Six in 10 U.S. employers that provide retiree health care coverage are considering alternative strategies for delivering this benefit in light of market changes under the Patient Protection and Affordable Care Act (PPACA), according to newly released findings from a 2012 survey by HR consultancy Aon Hewitt.
Of those employers planning changes to their coverage, 63 percent are implementing or considering subsidized coverage through the individual market.
Health Care Reform's Impact
Among other changes, the PPACA closes the Medicare Part D drug coverage "donut hole." Revisions also are made to how the federal government pays private Medicare Advantage plans to provide basic Medicare benefits. The PPACA reduces federal payments to Medicare Advantage plans over time, bringing them closer to the average costs of care under the fee-for-service Medicare program.
“Changes to the Medicare Part D and Medicare Advantage programs, along with the choice, competition and generally favorable rating rules, have made the individual market very cost-effective compared to a group insurance program,” said John Grosso, health care actuary and leader of the Aon Hewitt retiree health care practice, in a media statement. “We expect that there will be a similar opportunity for pre-Medicare retirees beginning in 2014,” when new state-sponsored health care exchanges are scheduled to begin operating.
In addition to an individual market strategy, employers are currently pursuing two other general retiree health care strategies, described below, in response to provisions under the PPACA.
Medicare Part D Strategies
The Centers for Medicare and Medicaid Services’ 2005 regulations for implementing Medicare Part D prescription drug coverage gave employers four options:
- Offer prescription drug coverage that’s actuarially equivalent to the standard coverage under Part D and receive the federal Retiree Drug Subsidy (RDS) for each eligible retiree not enrolled in Part D.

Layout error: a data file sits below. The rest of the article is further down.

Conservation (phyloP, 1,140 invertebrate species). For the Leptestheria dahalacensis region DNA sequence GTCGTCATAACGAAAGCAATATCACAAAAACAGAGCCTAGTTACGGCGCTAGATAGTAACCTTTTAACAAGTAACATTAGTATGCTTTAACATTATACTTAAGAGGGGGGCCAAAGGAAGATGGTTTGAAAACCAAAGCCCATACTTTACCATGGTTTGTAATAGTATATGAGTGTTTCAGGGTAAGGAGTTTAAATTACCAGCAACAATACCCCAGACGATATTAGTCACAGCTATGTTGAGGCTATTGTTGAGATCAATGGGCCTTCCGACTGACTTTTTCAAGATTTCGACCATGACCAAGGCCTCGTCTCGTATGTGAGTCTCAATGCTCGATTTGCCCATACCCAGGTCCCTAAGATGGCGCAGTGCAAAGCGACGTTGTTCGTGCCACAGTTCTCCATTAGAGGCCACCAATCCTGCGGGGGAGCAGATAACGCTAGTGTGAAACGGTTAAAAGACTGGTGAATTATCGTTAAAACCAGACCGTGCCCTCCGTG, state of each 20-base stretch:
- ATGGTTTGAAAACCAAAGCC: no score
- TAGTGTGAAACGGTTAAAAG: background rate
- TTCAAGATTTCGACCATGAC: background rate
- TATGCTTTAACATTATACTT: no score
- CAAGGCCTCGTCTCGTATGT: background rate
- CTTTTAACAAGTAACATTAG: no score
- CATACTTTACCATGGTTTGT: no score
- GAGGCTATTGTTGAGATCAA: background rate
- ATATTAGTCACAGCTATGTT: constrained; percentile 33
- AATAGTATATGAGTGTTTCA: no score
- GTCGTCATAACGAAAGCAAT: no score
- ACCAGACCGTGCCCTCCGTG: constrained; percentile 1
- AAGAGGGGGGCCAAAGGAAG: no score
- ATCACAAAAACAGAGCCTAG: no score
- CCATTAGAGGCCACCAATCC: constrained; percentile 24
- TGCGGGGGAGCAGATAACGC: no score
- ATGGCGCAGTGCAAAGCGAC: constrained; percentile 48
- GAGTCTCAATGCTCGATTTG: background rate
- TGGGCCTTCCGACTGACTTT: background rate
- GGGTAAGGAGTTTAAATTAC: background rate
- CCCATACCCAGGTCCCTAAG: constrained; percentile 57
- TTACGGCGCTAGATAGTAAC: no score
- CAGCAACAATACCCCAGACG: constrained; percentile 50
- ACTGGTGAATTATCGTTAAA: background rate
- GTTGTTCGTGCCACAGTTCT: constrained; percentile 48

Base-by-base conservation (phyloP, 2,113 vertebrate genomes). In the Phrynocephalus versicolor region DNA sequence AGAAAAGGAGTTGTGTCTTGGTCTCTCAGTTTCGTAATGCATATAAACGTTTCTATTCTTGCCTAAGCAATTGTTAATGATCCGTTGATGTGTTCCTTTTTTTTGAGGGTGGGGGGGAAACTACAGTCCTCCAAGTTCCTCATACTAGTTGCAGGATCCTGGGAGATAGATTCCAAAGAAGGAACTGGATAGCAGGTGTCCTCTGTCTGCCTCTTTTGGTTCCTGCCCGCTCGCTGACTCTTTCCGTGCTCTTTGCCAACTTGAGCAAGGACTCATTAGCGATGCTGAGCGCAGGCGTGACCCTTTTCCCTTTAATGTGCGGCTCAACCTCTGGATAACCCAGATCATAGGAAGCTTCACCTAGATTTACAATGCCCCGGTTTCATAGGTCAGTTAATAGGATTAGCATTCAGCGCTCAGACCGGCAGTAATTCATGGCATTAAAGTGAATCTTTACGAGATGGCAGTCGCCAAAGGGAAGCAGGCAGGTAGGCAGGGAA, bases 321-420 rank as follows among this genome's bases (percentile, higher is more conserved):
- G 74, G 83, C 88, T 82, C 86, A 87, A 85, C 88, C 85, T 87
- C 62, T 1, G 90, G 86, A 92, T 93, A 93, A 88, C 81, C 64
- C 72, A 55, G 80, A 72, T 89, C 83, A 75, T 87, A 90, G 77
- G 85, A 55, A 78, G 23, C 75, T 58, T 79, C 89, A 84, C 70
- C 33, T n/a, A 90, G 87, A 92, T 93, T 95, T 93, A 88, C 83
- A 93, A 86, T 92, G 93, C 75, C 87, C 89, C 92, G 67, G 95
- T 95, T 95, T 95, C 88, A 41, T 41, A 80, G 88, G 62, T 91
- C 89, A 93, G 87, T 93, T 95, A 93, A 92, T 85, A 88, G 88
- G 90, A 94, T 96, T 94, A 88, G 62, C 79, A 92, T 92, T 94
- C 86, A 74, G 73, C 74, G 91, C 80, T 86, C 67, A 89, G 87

- Become a prescription drug plan and self-insure.
- Contract with a prescription drug plan and fully insure.
- Offer prescription drug coverage that supplements or wraps around Part D.
As of 2013, employers that receive the federal RDS for providing retiree prescription drug coverage will no longer be able to take a deduction related to the subsidy. Prompted by the elimination of the tax-favored status of the RDS, a majority of employers (61 percent) expect to change their Medicare Part D or broader strategy for Medicare-eligible retirees. Of those plan sponsors, 17 percent made changes in 2011 or 2012, another 11 percent will make changes for 2013 and nearly three-quarters (72 percent) are exploring what actions to take and when.
Of employers who have decided to make changes to their retiree drug program, 62 percent are moving forward with providing a group-based Medicare Part D prescription drug plan, while 32 percent will leverage the individual Medicare-eligible health insurance market in some manner.
Excise Tax Mitigation Strategies
To mitigate the cost of the "Cadillac" excise tax on high-cost health plans scheduled to take effect in 2018, 29 percent of retiree health plan sponsors anticipate changing plan features, such as deductibles, co-payments and co-insurance. Twenty-two percent would favor sourcing coverage through the state exchanges, and 18 percent favor changing retiree premium cost-sharing in some manner.
While most employers anticipate needing to manage excise tax exposure over time, 69 percent do not anticipate announcing or implementing actions in the near-term.
Stephen Miller, CEBS, is an online editor/manager for SHRM. To read the original article, please click here.